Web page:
Tuesday, October 23, 2007

Call of Duty 4 Demo Impressions

I had a chance today to play the Call of Duty 4: Modern Warfare single-player demo and I was very impressed. The CoD4 demo is truly how all demos should be: fun, intense, and satisfying within itself. So many demos come out these days with a short, pitiful glimpse at what the game offers. Fortunately, this is not the case with CoD4's demo.

The entire Call of Duty series is noted as having some of the best single-player FPS action to date. So far, CoD4 is shaping up to be no different and it's not World War II this time around! CoD4 is set in modern times, hence the Modern Warfare subtitle.

The demo starts the player off in a Middle-eastern setting on a mission to secure a damaged tank. Along for the ride is an entire squad of U.S. Marines. The action starts immediately, and when I say immediately, I mean it. There is literally no time for a player to check their weapon load-out or control schemes before the squad leader is barking out orders to move forward and suppress the enemy's fire.

It doesn't take long to realize that CoD4 emphasizes action and fast game-play over complicated strategy. This forces the player into a "don't think, just react" mode, and that can be uncomfortable at first. My best advice: learn how to duck for cover, because the intense action is what makes this game so fucking great. There is no shame in hiding for a minute to assess and advance on the situation presented.

As the mission progresses, players get a taste for some of the tools available in the full version, such as night vision, vehicles, and a gadzillion different weapons (yes, gadzillion is a made-up word, but it sounds fitting). It is very refreshing to play a demo where I didn't feel the available weapons were restricted in anyway. Every few steps, there was another new weapon to be found.

And the best part of the demo is the fact that it has a verifiable conclusion. Players definitely reach a point at which they can say; "I did something here and I'm glad its finished." I can not wait for the full version of this game, and all of this based on the single-player alone. We haven't even touched the multiplayer yet!

Monday, October 22, 2007

Sorry Hellgate

It wasn't bad enough that the recently released Hellgate: London demo sucked, but EA has once again gone and tried to make a buck off of unsuspecting gamers.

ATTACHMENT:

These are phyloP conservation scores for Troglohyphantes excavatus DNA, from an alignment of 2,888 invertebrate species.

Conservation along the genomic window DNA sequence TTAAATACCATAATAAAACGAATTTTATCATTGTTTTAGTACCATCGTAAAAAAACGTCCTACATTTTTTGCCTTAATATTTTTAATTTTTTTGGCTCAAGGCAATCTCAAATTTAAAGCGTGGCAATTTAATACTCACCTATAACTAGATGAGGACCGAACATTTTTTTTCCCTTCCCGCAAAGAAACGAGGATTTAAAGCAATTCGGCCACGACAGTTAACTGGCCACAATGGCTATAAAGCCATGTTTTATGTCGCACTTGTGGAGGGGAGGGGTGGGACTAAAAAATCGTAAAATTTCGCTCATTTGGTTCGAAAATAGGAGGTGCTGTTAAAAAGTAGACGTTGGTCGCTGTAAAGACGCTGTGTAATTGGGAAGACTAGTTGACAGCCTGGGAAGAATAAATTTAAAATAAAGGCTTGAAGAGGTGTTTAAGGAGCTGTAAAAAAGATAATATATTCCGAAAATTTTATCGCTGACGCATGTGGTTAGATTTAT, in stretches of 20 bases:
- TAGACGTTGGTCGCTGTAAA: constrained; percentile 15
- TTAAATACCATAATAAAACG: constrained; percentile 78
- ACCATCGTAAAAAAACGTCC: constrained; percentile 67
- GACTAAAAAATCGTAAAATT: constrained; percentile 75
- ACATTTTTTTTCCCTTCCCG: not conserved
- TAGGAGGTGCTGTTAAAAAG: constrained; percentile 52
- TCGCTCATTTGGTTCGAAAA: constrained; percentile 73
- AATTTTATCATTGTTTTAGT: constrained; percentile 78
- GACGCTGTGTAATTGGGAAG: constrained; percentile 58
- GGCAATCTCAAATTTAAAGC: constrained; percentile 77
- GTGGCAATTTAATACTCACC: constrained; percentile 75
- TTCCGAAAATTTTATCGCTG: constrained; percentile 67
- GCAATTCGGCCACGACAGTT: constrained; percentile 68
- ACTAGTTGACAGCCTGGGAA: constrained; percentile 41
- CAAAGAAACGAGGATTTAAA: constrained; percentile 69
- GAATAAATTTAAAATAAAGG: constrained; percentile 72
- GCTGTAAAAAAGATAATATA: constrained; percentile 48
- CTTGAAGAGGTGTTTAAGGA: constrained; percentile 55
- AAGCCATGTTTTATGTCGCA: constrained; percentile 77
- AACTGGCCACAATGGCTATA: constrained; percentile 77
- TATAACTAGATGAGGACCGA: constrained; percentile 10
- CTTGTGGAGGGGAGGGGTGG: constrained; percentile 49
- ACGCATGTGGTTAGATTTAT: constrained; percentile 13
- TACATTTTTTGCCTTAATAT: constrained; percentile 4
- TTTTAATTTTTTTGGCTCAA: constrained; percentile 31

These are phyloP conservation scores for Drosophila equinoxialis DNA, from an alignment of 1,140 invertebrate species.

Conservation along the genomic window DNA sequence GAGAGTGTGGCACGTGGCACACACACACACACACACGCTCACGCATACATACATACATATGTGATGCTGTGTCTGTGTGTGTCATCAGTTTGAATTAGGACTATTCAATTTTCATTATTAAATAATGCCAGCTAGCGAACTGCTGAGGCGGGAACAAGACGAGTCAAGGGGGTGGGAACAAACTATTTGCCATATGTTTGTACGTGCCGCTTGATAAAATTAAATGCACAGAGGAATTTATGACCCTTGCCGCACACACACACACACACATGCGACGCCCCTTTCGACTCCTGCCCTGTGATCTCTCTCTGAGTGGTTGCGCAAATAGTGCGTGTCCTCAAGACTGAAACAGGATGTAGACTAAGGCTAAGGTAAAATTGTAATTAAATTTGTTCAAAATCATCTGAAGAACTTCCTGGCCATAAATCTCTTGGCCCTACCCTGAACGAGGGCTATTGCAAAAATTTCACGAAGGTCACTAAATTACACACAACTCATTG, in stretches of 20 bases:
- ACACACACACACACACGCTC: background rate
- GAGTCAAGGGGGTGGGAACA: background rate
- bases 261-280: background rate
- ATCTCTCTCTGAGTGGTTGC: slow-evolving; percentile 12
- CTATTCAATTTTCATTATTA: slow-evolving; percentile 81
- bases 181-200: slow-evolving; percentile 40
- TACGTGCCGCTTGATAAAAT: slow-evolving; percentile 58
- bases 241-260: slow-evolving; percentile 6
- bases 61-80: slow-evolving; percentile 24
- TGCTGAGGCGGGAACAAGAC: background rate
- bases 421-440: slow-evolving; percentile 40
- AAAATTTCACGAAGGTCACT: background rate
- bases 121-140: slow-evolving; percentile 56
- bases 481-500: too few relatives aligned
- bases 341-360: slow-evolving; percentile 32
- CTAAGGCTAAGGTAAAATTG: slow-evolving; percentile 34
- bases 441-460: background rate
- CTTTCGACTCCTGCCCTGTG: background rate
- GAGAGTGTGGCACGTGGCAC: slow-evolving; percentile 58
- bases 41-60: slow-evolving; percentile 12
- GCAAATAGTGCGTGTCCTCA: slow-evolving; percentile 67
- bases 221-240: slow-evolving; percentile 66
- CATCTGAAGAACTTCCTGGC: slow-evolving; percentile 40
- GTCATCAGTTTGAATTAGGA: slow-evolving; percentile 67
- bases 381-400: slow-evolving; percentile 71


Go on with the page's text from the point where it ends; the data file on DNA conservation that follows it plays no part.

...people installing the newly released Hellgate: London demo have noticed that the game includes adware, advertising that is integrated into software. Here's the pertinent section of the license you have to agree to abide by once Hellgate is installed onto your system:

The Software incorporates technology of Massive Incorporated ("Massive") that enables in-game advertising, and the display of other similar in-game objects, which are uploaded temporarily to your personal computer or game console and replaced during online game play. As part of this process, Massive may collect your Internet protocol address and other basic anonymous information, and will use this information for the general purposes of transmitting and measuring in-game advertising.
This is the exact reason I did not buy Battlefield 2142 from EA. This is another reason I will never buy, own, or care about Hellgate: London. Don't get me wrong, the recent Hellgate demo didn't exactly win me over, but it didn't completely kill my interest in the game either. However, the coffin is closed now.

Vote with your wallet gamers, say no to Hellgate: London.

Friday, October 19, 2007

Mythos Update

The beta for Mythos, Flagship Studio's free-to-play sudo-MMORPG, has a massive update incoming today.
As many of you already know, we'll be taking down the servers at 1:30 to install a new build. You will automatically patch when you log in, so don't worry about re-downloading or anything. This patch fixes many of the inevitable little bugs that cropped up with the huge update. Changelists are posted in the forums so check it out if you're curious as to what's changed. Our downtime should be short - under an hour.
Included in the update is an entirely new hub town and adventure zone, essentially doubling the size of the current Mythos universe. With this comes new levels, a revamped skill system, and tons of new items. I should have some updated impressions within the next few days.